"He's got to face a gunfight once more to live up to his legend once more. To win just one more time."
John Wayne starred in over 200 films in his storied career. For his 69th western, Wayne chose The Shootist, the tale of a notorious gunfighter dying of cancer. Joined by fellow screen stars Lauren Bacall and James Stewart, The Shootist would turn out to be Wayne's final film, as he lost his own battle with cancer just two years later. Paramount brings Wayne's most poignant performance to DVD with treatment befitting his legend.
Facts of the Case
In early 1901 John Bernard Books (Wayne) returns to Carson City, Nevada, the scene of one of his most famous gun battles to learn from Doc Hostetler (Stewart) that he is dying of pancreatic cancer and has only a few weeks to live. In incredible pain, Books rents a modest room at the boarding house of the widow Mrs. Rogers (Bacall). Books intends to die there in peace, but when Mrs. Rogers's son Gillom (Ron Howard) learns a famous gunslinger is living in his house, word spreads around town. Books must deal with the local sheriff (Harry Morgan), an eager mortician (John Carradine), and a nosey reporter who all want a piece of the dying legend. Mrs. Rogers dislikes Books and the violent past for which he is known, while Gillom worships the dying hero and wants to emulate him. As his pain intensifies, Books sells his horse and puts his affairs in order. He attempts to disillusion Gillom about the life of a gunfighter, and convinces Mrs. Rogers to take a friendly carriage ride through the countryside. As the end draws near, Books must decide between dying a slow and painful death or facing the younger gunfighters who want to kill him.
The Shootist is meaningful portrayal of the life, death and redemption of a gunslinger. It's also a subdued look at a man who has outlived his times. The Shootist takes place at the beginning of the 20th century. Most of the legends of the Old West have died. Books is a relic, uncomfortable in a world with cars, electricity and telephones. He picks up a newspaper early in the film to learn of the death of Queen Victoria, signaling the end of another era. The Shootist is a philosophical western, very different from the more action-packed films that built John Wayne's career. This film explores themes that would be further addressed in equally mature westerns like Pale Rider and Unforgiven.
This film is especially poignant as it signals the end of the John Wayne era as well. Wayne, who'd already had a lung removed from cancer, knew The Shootist would likely be his final film. Facing his own mortality, Wayne bravely chose to expose his predicament on the screen. James Stewart came out of semi-retirement to support his friend. Wayne and Stewart had appeared together before, in John Ford's 1962 western, The Man Who Shot Liberty Valance. It's a film lover's delight to see the two stars together again. Lauren Bacall is also very good as the tough widow who is willing to care for a killer, despite personal risk. Ron Howard also turns in a good performance, though he seems a little old to be quite so impressionable.
The Shootist is presented in its original aspect ratio, an anamorphic 1.85:1. It's a very good transfer. Apart from a few instances, there is little dirt or blemish on the print. I found no occurrences of digital artifacting or edge enhancement. The film looks a bit washed-out, as many westerns do, but otherwise there is little to complain about. A nice job by Paramount.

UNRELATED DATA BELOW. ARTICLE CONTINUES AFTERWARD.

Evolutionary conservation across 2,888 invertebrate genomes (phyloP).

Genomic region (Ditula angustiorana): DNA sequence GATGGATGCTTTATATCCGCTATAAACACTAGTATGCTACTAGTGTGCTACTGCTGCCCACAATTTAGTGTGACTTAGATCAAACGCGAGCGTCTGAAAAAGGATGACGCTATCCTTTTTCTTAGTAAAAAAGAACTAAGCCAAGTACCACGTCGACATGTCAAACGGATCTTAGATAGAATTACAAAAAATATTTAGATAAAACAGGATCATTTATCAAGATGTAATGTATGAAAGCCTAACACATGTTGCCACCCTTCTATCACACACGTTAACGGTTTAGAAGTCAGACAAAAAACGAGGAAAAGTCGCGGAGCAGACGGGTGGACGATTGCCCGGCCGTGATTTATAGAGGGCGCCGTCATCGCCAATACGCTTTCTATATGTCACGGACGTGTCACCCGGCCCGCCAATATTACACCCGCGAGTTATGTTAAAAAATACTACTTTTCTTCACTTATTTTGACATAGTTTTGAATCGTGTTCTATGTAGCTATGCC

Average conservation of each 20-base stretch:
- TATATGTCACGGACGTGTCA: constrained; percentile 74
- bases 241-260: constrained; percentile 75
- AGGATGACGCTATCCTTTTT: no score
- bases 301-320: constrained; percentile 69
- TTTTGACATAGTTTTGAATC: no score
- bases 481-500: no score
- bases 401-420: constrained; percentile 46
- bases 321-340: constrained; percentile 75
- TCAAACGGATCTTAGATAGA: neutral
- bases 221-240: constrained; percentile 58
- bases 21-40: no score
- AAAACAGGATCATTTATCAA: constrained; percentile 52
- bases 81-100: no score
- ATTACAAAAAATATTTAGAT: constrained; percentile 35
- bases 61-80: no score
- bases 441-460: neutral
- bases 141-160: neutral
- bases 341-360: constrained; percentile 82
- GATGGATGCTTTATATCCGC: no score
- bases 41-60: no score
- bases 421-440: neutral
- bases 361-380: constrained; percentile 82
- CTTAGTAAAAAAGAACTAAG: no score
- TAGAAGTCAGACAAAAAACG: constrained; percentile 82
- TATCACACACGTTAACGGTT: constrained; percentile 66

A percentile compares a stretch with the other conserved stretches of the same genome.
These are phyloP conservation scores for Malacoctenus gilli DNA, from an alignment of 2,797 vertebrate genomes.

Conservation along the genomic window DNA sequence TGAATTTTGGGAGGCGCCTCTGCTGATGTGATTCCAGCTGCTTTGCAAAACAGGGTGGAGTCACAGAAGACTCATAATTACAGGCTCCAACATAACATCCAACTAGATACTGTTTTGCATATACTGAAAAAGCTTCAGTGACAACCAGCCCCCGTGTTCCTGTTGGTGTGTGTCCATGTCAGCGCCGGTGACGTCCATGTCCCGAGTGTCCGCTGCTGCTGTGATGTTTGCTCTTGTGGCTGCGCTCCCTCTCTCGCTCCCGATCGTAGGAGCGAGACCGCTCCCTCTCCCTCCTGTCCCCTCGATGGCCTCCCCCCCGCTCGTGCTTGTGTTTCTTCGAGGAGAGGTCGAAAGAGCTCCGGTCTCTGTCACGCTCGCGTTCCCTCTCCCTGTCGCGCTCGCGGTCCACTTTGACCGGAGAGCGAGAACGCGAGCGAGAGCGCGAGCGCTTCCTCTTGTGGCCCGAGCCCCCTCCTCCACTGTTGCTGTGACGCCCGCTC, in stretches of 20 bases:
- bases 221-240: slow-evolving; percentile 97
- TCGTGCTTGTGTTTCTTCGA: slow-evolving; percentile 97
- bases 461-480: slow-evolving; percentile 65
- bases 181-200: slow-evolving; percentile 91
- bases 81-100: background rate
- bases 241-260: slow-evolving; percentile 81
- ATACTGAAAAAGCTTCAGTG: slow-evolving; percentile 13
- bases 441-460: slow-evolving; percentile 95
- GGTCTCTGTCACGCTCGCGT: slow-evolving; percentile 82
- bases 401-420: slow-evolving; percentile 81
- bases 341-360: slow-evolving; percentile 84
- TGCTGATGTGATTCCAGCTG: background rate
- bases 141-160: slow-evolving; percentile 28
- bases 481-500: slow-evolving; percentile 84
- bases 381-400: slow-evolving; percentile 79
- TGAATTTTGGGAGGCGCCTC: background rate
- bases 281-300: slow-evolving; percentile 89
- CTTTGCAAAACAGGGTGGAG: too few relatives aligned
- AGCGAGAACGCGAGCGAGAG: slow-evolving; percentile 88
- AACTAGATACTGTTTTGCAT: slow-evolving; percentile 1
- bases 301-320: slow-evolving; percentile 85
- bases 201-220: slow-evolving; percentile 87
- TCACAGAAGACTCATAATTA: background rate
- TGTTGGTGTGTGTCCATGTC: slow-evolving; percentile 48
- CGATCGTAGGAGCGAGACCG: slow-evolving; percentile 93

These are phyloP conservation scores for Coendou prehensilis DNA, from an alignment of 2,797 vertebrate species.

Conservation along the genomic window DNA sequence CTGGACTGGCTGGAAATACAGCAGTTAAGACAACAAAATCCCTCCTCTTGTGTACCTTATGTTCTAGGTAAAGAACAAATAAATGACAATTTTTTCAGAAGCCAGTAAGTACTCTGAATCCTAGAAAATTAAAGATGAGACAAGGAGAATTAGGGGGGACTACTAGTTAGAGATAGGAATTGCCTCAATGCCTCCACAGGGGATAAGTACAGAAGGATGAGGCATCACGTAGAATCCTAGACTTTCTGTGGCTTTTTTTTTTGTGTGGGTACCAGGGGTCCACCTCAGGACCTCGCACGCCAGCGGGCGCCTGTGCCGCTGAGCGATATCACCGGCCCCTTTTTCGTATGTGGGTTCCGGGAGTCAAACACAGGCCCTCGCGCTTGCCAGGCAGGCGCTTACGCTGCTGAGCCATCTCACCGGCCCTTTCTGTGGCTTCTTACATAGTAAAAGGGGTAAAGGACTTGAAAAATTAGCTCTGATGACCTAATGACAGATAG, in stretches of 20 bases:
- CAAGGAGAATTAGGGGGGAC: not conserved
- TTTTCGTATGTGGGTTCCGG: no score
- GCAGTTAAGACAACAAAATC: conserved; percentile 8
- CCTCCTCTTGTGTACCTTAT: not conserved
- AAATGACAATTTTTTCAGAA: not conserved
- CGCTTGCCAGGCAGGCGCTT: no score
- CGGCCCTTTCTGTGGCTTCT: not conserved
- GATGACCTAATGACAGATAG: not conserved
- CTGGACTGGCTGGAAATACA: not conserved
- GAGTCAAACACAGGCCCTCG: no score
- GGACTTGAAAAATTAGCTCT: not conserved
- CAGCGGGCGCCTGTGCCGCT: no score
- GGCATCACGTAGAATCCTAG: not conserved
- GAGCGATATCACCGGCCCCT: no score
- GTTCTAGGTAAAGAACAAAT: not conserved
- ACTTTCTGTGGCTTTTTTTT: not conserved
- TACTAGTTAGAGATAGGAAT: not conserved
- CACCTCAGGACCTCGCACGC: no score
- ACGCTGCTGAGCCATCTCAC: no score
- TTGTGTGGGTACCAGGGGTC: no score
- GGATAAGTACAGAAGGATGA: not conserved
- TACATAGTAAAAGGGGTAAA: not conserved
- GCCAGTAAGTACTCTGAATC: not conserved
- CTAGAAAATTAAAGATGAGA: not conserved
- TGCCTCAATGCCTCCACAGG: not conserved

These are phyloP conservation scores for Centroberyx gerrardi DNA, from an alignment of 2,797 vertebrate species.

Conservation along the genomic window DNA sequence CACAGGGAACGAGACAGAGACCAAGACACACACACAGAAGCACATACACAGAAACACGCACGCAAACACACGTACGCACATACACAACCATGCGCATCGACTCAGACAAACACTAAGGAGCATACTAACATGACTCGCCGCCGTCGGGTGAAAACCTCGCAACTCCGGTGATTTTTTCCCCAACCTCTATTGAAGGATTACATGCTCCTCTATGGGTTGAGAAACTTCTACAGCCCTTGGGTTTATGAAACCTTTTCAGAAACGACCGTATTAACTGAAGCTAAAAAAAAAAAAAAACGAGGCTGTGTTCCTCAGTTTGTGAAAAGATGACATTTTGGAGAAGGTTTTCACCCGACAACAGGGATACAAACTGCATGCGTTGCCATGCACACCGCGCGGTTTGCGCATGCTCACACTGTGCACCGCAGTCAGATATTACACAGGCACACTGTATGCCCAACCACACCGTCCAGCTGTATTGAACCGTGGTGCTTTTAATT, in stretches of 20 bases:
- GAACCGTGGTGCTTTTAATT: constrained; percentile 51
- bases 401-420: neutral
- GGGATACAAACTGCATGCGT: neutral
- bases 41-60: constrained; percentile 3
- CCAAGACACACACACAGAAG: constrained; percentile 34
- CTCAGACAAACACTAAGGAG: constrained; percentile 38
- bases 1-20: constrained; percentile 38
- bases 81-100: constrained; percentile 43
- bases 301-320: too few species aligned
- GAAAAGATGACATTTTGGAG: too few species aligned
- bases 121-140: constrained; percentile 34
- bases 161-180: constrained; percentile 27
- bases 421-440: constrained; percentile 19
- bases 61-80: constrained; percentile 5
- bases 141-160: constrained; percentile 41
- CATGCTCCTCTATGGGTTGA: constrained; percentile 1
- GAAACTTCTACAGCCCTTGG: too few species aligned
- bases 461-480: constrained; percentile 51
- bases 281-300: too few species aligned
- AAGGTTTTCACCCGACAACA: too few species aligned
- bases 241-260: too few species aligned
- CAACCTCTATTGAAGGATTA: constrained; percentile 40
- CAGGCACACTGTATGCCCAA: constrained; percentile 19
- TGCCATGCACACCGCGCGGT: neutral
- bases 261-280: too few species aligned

The Shootist is presented in Dolby Digital mono. Since it was presented mono in the theater, I am content with the same on disc. I suppose the film could've been remastered in Dolby Digital 5.1, though it would have been underutilized anyway. As is, the dialogue is crisp and clear and the few action sequences are without distortion. Also included on this disc is a French mono track as well as English subtitles.
"The Shootist: The Legend Lives On" is a gem of a special feature. It runs about 18 minutes and contains interviews with writer Miles Hood Swarthout and producer William Self. Swarthout talks about adapting his father's classic novel for the screen, while Self reveals that John Wayne wasn't the first picked for the role of Books. Originally, George C. Scott agreed to star in the picture. When Wayne expressed interest they fired Scott! This featurette is the perfect length with some intriguing stories. It's a nice surprise. Though The Shootisthas grown in stature over the years, it's doesn't have the reputation that some other Wayne films have attained. In other words, Paramount didn't need to produce any features for this disc. I'm glad they did.
The Rebuttal Witnesses
The Shootist has been criticized in the past for being a slow film. Indeed, those expecting an action-packed shoot-em-up will be disappointed. This is a thinking-man's western that moves only as quickly as its dying hero. But if you know that going in, you'll be able to enjoy this swan song for what it is.
With The Shootist as his final film, John Wayne proved to be as brave in life as he appeared on the screen. Paramount has given the film worthy treatment with a nice transfer and a terrific featurette. John Wayne fans should be very pleased with this release and want to have it in their collections. For the more casual fan it is definitely worth a rental.
Not guilty! The Duke is free to ride off into the sunset…
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